Science in Christian Perspective



Comment On Behavior Genetics

From: JASA 15 (June 1963): 51.

The work in this emerging field includes that of many scientists who are primarily geneticists as well as a number of psychologists. What seems to be emerging is a breed of scientists who are competent in both genetics and behavioral analysis-a situation which has been rare in the past and has resulted in many statements in genetics textbooks which are behaviorally naive, and a comparable situation in the psychological literature with relation to the mechanisms of heredity. The effect of the increased interest and effort in behavior genetics has not seriously altered our knowledge of the relation of heredity and complex human behavior, but it has resulted in a more cautious attitude about the conclusions which can be drawn from available data.

The main impact has been in the increased interest and activity in experimental behavior genetics . . . The important contribution of this emerging discipline, largely within academic psychology departments but also in some biology departments, still lies in the future. What is new then is not a new set of basic questions, nor even startling new methods for answering questions, but rather a greater awareness of the inadequacies of past studies and a concerted attempt to study the relationship between heredity and behavior in as rigorous and sophisticated manner as possible.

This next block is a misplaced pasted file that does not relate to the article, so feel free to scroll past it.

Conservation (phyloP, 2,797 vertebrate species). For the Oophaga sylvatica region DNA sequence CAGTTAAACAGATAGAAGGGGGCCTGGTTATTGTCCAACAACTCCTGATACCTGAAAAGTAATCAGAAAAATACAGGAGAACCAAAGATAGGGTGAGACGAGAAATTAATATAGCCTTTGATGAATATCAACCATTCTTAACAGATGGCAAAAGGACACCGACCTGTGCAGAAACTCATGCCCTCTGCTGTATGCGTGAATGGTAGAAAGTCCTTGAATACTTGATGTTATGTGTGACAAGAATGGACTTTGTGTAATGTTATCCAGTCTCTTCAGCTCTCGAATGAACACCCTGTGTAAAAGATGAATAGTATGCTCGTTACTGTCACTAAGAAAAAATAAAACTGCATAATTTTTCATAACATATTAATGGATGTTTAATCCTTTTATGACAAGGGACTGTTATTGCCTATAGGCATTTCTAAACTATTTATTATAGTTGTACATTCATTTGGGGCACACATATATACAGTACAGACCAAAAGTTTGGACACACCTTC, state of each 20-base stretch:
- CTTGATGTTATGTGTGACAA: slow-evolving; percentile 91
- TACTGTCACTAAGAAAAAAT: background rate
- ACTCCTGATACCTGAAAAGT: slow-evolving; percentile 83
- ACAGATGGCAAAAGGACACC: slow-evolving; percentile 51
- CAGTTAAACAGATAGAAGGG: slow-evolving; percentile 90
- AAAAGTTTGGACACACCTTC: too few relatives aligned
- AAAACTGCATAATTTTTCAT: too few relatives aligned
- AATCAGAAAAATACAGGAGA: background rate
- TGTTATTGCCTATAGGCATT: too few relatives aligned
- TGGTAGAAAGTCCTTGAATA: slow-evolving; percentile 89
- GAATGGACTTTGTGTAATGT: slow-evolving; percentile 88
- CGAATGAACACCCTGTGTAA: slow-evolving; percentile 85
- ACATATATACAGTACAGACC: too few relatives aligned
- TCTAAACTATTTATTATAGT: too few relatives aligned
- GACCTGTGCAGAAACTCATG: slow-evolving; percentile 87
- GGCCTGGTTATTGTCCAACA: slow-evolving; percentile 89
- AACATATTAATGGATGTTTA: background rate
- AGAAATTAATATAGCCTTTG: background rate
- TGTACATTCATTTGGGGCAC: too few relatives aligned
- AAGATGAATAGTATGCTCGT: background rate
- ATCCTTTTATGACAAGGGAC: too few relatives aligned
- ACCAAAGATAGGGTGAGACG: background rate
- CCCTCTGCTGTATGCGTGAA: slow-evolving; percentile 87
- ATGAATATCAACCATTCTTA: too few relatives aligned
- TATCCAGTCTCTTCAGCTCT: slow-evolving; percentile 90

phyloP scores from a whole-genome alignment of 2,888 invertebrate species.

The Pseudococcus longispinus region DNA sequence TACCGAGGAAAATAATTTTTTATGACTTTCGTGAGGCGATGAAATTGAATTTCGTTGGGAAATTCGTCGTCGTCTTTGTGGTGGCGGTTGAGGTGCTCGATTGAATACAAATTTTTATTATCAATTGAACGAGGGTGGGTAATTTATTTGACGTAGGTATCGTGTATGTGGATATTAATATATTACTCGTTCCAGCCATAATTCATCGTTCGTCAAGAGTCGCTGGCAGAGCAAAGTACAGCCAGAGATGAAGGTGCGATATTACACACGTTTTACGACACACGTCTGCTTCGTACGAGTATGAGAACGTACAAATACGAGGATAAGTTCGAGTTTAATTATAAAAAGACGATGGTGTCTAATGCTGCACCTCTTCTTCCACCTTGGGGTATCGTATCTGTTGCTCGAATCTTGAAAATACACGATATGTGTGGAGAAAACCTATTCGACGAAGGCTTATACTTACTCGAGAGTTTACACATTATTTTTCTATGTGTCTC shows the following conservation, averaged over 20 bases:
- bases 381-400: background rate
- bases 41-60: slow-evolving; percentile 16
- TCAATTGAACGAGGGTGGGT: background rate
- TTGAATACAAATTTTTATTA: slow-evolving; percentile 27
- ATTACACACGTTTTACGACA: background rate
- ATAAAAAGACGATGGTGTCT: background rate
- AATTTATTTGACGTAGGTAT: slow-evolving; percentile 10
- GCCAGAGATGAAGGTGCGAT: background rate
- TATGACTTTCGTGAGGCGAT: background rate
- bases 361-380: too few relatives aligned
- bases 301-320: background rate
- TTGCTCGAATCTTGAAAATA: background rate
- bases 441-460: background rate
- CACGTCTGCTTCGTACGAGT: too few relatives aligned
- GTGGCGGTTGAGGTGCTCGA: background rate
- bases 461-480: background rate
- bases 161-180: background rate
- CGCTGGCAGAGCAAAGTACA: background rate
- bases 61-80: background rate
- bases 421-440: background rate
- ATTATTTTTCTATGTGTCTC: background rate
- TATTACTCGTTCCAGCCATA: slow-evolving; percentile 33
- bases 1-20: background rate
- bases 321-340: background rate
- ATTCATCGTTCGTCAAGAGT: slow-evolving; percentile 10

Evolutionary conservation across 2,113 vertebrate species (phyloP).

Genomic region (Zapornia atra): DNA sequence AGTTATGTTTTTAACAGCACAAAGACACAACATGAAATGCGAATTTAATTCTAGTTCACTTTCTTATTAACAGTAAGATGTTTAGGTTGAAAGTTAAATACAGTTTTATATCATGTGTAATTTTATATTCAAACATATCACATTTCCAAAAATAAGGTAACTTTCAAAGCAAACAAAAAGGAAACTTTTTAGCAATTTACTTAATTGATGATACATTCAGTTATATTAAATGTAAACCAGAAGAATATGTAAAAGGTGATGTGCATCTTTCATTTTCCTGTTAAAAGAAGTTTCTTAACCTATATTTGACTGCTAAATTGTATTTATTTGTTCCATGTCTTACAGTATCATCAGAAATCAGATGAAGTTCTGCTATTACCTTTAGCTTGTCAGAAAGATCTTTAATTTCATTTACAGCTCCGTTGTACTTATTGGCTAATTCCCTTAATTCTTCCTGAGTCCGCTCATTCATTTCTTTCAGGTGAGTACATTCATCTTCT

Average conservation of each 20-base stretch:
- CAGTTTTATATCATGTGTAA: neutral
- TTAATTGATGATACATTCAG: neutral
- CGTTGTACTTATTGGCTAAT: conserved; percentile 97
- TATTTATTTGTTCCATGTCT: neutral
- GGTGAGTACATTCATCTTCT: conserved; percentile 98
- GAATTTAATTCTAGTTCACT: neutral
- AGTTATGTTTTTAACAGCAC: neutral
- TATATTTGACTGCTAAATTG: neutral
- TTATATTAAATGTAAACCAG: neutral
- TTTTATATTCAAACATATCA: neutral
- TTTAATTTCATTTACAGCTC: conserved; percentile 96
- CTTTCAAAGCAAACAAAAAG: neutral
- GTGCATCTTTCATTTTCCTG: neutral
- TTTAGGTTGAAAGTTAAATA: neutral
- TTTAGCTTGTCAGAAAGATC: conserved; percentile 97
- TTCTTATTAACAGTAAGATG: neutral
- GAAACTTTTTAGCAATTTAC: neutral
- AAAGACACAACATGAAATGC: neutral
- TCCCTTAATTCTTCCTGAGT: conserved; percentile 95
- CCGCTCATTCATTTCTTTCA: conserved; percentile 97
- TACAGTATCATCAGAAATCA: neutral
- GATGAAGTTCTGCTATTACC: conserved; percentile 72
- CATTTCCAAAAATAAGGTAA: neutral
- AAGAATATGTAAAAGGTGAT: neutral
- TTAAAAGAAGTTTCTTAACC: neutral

Behavior genetics includes studies of animal behavior ranging from simple sensory processes and reflexes to complex perceptual processes and problem-solving behavior. Some recent studies have added a new dimension to the study of heredity-behavior interaction by demonstrating the effect of environment on behavior previously assumed to be immune to specific experiential events. Thus experiences very early in life or even prenatal events have been demonstrated to have an effect on behaviors which were assumed to be primarily determined by inherited mechanisms. Sensory discrimination behavior, including sensory capacity, temperamental variability as exhibited in response to stress, and instinctual maternal behavior, has been reported to be altered as a consequence of early experience, and in some cases behavioral changes have been reported in offspring of organisms subjected to specific experiences. This is not to suggest that interest and activity is not also found in the investigation of the genetics of gross motor activity, emotionality, social behavior, intelligence, etc. Most of these studies are carried out with animals for the obvious experimental reasons, but usually on a background of an interest in understanding the genetics of complex human behavior . . . Jonathan G. Wegener, Dept. of Psychology, Yale University. (Comments prepared for discussion of Dr. Mixter's convention paper.)